What media do you work with, and what promotional activities are you involved with for your clients?

We work with all mainstream media, both local to the UK and internationally – depending on our client’s heritage. In terms of platforms we deal with TV, radio, print and online and all social media portals. We also create bespoke events and activities for our clients. For example, we organised a testimonial match in Harare Zimbabwe in a packed national sports stadium to coincide with the retirement and an academy launch for Benjani Mwariwaru. This had the desired effect as we topped the evening up with a fund raising dinner and an auction to raise money for the academy.

What are your three tips/rules to building and maintaining strong relationships with journalists?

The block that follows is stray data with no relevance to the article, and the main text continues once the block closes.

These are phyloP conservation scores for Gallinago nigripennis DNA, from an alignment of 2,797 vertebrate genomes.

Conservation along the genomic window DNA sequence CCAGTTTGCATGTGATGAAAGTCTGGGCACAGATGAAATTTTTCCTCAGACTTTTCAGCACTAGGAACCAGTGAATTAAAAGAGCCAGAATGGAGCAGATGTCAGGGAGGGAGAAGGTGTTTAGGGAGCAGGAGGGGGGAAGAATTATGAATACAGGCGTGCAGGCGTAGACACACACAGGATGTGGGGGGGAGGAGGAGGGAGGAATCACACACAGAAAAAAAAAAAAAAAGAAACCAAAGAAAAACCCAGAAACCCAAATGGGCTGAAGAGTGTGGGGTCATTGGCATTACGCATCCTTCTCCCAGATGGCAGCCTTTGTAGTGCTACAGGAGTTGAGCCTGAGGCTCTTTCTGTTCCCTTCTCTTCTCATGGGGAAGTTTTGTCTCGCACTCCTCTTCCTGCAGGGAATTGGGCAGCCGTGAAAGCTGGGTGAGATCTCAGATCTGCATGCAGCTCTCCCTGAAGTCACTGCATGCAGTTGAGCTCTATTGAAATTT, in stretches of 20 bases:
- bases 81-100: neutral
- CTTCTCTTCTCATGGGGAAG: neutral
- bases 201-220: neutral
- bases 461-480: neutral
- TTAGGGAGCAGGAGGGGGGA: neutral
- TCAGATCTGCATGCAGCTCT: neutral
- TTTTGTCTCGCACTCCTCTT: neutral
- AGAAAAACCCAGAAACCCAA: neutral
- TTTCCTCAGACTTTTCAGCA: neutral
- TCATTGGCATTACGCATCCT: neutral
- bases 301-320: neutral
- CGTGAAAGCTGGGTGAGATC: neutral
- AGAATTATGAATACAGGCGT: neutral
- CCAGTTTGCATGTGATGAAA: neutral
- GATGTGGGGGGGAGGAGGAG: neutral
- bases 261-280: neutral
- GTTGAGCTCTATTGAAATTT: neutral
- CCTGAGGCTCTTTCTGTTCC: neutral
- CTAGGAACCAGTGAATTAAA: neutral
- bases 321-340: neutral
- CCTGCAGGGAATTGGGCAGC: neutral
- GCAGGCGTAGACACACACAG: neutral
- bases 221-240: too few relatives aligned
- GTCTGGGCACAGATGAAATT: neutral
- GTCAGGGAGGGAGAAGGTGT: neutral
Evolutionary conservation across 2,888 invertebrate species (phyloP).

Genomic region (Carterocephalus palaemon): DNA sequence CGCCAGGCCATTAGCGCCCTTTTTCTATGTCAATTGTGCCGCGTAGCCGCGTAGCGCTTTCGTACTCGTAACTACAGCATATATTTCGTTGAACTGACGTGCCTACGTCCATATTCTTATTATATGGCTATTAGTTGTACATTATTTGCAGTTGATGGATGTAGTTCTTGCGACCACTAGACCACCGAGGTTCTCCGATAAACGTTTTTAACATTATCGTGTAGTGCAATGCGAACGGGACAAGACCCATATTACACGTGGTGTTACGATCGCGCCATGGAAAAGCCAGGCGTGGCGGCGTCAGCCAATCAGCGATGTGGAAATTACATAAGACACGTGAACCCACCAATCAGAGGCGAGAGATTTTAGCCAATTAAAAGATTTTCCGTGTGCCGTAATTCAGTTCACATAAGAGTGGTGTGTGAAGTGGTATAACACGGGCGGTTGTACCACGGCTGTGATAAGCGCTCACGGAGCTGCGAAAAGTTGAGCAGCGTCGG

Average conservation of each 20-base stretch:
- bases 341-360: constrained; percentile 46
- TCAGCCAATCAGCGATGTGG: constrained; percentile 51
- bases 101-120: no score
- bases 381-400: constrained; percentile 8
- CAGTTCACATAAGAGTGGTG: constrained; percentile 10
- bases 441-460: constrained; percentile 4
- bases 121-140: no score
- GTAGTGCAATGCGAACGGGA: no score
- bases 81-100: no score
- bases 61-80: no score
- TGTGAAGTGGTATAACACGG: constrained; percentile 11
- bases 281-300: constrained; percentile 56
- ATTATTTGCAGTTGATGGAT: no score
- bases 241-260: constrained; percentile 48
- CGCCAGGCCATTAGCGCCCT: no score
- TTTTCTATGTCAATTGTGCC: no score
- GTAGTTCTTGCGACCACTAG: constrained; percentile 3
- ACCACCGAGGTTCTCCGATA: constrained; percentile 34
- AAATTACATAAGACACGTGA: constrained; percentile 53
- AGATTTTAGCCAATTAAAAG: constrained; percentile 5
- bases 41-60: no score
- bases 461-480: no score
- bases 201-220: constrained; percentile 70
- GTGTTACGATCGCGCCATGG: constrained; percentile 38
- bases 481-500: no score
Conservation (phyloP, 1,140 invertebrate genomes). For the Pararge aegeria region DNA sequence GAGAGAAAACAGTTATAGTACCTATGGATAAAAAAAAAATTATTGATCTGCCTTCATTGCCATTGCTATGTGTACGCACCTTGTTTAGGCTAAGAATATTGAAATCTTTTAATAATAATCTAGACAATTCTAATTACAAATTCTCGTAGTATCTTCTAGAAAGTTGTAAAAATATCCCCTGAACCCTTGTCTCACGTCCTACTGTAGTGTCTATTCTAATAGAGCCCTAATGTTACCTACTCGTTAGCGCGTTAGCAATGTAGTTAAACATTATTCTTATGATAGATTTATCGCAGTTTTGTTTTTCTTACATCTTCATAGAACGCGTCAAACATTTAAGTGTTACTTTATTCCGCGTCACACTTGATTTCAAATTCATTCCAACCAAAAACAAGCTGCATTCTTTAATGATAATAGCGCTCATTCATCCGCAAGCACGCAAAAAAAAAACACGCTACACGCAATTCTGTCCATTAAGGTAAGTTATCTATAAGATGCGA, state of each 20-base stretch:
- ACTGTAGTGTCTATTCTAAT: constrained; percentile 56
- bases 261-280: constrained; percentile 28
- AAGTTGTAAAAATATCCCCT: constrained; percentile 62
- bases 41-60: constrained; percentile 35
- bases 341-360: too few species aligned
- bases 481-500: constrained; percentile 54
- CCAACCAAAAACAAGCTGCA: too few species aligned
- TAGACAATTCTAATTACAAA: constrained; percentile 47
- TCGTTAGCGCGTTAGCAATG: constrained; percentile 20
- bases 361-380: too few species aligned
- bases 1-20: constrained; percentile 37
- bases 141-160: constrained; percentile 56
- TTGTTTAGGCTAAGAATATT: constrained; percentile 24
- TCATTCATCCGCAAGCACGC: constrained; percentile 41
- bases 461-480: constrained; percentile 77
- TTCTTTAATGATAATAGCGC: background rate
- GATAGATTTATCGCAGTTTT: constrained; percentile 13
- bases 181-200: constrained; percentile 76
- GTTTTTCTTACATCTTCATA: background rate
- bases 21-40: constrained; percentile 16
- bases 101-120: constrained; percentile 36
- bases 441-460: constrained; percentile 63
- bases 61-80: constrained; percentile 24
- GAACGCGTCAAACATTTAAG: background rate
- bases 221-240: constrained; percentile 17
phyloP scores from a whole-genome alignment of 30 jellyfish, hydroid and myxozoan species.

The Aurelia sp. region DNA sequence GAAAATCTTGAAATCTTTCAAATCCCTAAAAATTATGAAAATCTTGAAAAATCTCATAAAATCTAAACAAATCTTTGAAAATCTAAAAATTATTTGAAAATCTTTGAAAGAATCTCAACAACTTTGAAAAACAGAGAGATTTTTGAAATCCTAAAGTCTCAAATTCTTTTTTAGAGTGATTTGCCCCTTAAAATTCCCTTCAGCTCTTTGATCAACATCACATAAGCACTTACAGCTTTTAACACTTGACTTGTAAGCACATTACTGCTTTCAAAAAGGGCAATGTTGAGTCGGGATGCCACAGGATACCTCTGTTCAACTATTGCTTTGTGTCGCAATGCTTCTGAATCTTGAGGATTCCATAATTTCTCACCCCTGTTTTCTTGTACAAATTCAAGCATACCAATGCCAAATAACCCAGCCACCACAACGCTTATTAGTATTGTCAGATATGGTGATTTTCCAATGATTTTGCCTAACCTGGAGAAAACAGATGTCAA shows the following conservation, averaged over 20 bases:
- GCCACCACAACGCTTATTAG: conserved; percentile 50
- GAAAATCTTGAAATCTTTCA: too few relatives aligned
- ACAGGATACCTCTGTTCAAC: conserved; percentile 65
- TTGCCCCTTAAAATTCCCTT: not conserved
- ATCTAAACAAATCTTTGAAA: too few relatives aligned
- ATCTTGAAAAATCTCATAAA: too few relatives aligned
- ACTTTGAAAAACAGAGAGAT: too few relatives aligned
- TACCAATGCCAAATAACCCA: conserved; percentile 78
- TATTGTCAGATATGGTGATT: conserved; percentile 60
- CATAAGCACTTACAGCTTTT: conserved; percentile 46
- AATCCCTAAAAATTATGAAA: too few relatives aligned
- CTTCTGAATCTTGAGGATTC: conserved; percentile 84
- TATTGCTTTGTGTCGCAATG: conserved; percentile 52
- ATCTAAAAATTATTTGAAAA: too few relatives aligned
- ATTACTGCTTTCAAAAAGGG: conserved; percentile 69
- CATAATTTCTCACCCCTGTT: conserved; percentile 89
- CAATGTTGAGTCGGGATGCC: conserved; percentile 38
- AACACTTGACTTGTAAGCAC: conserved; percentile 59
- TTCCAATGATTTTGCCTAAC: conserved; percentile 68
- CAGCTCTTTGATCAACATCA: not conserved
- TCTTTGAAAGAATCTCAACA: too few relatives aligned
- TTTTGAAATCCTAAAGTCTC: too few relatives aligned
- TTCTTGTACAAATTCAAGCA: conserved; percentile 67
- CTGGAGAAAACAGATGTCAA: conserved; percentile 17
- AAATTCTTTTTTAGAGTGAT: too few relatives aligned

1.  Communication is key in any relationship and journalists are no different; for the more and clearer the information you give the better the relationship.

2. Understanding what it is that a journalist needs; if you can make it any easier for a journalist to do his/her job it always helps.

3. Try not to influence what a journalist writes, as long as they have the facts.

What future plans do you have for Speak to Dentaa?

Speak To Dentaa is an exciting prospect that is looking at growing all the time. There are plans to increase our client base and venture into new markets. And we have plans to form a mentoring unit to encourage the youth as well as give them a platform to do a bit of work experience. We will also be expanding the team as well. Our set objectives and strategies that are in place makes the next few years a huge challenge but exciting as well.

What’s the first rule of good PR?

Know your audience. The better your understanding of your audience the better you can communicate with them.